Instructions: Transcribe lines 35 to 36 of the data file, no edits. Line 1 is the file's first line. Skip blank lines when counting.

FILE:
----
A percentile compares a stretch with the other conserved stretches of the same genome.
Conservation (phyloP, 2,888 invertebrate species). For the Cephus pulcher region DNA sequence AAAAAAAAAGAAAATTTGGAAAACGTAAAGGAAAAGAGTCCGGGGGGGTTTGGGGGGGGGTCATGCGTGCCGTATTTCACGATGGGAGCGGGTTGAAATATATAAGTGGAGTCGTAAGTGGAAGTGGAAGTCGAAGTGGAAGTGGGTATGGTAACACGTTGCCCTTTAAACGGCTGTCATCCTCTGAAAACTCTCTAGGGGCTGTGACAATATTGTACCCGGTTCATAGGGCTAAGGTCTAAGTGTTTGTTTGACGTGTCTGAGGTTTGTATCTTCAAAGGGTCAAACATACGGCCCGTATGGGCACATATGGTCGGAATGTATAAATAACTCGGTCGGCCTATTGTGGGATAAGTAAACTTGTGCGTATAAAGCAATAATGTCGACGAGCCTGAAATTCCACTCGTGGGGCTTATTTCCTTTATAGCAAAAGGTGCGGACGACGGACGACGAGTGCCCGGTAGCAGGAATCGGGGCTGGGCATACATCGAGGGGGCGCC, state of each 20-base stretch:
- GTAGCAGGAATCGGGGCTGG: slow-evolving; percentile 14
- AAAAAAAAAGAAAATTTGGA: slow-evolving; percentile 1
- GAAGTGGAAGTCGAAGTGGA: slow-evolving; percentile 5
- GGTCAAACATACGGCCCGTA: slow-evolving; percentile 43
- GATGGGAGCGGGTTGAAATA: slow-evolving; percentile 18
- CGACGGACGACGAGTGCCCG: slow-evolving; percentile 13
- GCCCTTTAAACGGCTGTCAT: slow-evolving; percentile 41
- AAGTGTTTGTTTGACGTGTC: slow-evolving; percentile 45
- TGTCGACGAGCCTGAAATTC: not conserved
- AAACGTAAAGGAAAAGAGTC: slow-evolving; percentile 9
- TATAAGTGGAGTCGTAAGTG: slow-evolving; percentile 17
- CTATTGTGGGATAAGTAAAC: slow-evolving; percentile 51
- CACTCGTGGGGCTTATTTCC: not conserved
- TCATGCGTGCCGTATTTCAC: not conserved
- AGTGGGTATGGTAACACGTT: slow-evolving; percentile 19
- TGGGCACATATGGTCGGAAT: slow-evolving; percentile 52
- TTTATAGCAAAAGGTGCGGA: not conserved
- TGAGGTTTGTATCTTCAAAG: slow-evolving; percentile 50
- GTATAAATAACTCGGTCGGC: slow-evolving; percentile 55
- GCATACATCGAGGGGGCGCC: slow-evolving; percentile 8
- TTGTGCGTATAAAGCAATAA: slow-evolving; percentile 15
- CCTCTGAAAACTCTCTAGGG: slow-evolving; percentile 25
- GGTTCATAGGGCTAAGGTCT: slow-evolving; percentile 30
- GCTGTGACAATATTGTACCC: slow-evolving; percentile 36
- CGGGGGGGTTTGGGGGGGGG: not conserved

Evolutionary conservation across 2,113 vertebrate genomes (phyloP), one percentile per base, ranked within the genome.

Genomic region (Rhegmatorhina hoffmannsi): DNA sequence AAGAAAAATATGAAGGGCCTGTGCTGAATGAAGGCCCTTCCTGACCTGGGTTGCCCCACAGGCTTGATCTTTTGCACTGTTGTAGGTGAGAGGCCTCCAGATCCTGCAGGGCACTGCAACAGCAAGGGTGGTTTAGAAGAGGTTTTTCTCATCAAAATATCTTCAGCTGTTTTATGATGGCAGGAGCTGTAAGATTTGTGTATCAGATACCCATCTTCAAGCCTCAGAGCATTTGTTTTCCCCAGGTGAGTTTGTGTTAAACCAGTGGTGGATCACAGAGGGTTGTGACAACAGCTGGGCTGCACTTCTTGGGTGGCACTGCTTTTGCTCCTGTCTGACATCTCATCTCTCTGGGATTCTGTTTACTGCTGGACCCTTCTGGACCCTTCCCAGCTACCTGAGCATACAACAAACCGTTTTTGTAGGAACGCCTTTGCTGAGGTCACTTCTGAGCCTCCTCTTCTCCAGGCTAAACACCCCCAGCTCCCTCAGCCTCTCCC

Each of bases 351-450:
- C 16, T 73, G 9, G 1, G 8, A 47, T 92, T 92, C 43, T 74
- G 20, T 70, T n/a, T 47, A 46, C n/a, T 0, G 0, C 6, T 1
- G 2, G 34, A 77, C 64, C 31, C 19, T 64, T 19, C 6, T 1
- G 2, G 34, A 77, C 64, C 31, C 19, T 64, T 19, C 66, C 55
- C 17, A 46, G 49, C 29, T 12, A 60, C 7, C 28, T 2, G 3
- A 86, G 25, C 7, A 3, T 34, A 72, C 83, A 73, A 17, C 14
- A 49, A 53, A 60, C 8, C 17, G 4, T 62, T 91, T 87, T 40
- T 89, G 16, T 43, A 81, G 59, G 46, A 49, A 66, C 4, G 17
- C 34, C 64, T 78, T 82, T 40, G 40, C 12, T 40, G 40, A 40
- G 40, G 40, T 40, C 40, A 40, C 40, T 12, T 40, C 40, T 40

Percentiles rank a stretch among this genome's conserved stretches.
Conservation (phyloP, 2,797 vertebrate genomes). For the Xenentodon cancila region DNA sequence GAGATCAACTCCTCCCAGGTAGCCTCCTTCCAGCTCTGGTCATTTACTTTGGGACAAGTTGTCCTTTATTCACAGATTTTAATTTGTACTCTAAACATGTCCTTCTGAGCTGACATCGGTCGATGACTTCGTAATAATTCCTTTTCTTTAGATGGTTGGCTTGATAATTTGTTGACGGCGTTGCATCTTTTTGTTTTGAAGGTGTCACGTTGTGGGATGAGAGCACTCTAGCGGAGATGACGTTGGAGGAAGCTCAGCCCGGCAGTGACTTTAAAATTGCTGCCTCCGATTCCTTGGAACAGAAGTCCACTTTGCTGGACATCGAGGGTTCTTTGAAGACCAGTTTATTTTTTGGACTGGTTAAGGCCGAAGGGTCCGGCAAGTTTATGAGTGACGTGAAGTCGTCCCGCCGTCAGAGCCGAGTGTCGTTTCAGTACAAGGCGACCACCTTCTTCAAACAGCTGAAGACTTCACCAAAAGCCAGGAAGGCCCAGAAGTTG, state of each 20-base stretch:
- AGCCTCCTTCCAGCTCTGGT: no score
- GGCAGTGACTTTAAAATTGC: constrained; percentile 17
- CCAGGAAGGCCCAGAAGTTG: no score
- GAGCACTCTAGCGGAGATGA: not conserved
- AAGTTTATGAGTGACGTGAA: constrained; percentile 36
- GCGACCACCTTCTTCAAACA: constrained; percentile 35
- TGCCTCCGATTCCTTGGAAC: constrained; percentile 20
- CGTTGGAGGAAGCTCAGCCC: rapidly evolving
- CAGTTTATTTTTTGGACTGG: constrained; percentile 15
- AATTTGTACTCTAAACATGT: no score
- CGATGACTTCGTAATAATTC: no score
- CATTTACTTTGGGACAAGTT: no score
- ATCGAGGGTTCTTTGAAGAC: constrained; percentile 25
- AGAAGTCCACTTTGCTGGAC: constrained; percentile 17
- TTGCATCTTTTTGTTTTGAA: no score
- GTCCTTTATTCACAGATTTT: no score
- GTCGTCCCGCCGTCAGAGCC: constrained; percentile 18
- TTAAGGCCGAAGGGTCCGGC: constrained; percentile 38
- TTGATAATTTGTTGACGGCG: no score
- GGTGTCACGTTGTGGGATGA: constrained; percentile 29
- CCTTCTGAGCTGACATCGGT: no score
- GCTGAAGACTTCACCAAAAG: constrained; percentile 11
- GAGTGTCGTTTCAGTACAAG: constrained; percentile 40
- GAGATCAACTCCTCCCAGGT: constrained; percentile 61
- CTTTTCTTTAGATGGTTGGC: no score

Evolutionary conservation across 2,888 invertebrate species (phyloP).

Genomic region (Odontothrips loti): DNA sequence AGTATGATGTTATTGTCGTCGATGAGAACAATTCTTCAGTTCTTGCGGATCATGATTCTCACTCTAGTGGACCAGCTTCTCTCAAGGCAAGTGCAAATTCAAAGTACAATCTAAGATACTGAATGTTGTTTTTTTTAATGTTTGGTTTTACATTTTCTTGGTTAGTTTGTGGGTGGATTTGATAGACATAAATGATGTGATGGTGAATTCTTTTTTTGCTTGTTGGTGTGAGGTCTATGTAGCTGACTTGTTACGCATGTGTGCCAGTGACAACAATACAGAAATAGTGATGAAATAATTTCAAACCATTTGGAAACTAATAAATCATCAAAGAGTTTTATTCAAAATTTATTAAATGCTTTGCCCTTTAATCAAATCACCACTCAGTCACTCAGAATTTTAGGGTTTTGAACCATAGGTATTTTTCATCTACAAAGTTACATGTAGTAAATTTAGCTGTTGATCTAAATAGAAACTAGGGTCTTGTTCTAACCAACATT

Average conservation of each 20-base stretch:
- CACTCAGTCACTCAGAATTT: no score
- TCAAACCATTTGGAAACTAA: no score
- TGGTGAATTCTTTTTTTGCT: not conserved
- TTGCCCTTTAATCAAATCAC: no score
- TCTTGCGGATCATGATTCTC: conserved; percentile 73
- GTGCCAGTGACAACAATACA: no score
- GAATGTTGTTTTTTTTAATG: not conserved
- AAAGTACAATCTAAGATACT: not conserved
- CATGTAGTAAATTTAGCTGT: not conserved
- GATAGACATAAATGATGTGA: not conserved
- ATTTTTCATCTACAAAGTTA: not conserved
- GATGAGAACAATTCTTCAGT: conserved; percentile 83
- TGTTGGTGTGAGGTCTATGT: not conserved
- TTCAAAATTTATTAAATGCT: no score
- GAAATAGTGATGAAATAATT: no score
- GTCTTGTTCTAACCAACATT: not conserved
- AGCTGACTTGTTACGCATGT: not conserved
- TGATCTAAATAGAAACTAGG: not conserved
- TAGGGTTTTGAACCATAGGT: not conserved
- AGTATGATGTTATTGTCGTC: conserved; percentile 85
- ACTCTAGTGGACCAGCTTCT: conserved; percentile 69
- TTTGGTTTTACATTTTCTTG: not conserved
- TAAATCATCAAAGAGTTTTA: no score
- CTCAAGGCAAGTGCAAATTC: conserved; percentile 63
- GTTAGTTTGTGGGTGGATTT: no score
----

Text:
- C 17, A 46, G 49, C 29, T 12, A 60, C 7, C 28, T 2, G 3
- A 86, G 25, C 7, A 3, T 34, A 72, C 83, A 73, A 17, C 14